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    • Audrey L. Flak, M.P.H., is an Oak Ridge Institute for Science and Education fellow in the Division of Birth Defects and Developmental Disabilities at CDC. Her primary research interest is the relationship between environmental exposures and reproductive health outcomes.

  • Sheree L. Boulet,

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    • Sheree L. Boulet, Dr.P.H., M.P.H., is an Epidemiologist in the Division of Blood Disorders at the National Center on Birth Defects and Developmental Disabilities at CDC. Her research interests include preconception health, fetal growth restriction, macrosomia, and the health impact of chronic conditions in pediatric populations.

  • Cynthia A. Moore,

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    • Cynthia A. Moore, M.D., Ph.D., is the Associate Director of Science in the Division of Birth Defects and Developmental Disabilities at CDC. Dr. Moore is a pediatrician and clinical geneticist. Her areas of research are birth defects and genetic disease epidemiology and her activities have focused on mechanisms of morphogenesis, classification of birth defects and genetic syndromes, prevention strategies for exposure to teratogens, and genetic and environmental risk factors for birth defects.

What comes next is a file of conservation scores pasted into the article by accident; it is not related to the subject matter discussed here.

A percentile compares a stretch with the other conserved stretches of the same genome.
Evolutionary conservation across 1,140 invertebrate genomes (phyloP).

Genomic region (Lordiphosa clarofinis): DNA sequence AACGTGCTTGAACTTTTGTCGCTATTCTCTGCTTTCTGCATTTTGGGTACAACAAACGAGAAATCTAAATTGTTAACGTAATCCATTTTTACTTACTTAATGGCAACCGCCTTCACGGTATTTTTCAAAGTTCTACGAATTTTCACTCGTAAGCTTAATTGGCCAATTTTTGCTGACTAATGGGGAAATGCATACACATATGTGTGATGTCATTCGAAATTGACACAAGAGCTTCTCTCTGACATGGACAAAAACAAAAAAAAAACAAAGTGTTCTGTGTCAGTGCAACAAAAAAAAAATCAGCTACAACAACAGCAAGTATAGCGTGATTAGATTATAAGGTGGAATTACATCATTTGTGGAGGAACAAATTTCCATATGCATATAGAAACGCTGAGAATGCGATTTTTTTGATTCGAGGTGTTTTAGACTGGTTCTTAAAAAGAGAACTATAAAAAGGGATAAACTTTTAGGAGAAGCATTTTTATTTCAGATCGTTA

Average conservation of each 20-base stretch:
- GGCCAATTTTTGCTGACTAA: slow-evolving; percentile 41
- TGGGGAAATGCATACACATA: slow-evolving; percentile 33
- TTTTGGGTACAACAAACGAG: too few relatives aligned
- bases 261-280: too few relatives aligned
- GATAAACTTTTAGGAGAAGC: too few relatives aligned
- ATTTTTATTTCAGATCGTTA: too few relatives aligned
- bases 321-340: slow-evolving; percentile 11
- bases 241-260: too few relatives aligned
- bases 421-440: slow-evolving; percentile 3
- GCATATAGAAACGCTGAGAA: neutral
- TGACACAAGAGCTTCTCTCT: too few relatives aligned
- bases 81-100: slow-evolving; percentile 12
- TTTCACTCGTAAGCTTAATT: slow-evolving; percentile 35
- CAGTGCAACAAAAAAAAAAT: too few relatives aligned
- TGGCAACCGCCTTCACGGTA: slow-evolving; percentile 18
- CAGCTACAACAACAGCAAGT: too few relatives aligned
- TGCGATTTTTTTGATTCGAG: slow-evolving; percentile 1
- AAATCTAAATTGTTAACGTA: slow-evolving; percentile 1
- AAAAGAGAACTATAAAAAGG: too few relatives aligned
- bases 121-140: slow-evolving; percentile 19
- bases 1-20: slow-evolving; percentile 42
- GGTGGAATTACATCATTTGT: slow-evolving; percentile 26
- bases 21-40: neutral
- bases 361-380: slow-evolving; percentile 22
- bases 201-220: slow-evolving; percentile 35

• Martha M. Werler,

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    • Martha M. Werler, Sc.D., is a Professor of Epidemiology at Boston University Slone Epidemiology Center. Her work includes epidemiologic studies on a wide variety of risk factors for birth defects, with particular focus on medication use during pregnancy. She also conducts follow-up studies of outcomes among children born with birth defects.

  • Margaret A. Honein

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    • Margaret (Peggy) A. Honein, Ph.D., M.P.H., is an Epidemiologist and Chief of the Birth Defects Branch in the Division of Birth Defects and Developmental Disabilities at CDC. Her research interests include the role of smoking in birth defects, assessing the safety or risk of medication use during pregnancy, understanding longer term outcomes associated with major birth defects, and evaluating the effects of infections, such as influenza, during pregnancy.